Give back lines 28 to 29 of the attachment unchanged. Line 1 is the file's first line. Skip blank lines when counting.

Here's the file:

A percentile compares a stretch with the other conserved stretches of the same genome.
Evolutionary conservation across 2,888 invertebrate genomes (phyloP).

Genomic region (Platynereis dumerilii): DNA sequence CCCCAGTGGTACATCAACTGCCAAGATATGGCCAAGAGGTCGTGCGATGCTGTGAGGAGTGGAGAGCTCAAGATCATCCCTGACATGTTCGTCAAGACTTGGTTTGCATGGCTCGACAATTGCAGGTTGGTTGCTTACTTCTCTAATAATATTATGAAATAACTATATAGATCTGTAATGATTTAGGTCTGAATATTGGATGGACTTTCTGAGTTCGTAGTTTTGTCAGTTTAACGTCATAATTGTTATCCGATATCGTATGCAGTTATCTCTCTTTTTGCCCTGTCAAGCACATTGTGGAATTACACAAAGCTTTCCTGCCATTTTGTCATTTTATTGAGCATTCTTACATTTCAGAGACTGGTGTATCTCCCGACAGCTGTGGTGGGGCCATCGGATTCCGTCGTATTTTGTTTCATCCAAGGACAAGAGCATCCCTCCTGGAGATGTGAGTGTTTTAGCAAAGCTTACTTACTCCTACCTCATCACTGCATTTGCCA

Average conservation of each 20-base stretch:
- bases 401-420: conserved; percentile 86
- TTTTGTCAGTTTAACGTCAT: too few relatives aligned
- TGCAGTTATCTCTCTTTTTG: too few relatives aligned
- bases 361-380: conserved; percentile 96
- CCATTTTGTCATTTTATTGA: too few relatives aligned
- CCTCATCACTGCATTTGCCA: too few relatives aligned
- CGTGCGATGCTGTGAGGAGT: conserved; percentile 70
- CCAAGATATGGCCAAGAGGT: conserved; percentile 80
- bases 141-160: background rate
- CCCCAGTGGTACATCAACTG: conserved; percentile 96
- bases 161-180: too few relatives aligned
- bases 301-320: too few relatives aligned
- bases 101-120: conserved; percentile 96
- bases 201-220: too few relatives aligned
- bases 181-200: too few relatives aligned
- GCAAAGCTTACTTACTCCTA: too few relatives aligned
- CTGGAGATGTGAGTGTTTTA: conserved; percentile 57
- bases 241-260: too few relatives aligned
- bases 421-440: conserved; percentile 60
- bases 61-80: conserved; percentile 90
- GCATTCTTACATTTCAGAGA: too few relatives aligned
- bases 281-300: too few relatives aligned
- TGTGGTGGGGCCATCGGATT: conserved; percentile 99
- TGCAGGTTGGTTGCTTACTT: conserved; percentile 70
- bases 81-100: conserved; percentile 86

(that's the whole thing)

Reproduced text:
- TGCAGGTTGGTTGCTTACTT: conserved; percentile 70
- bases 81-100: conserved; percentile 86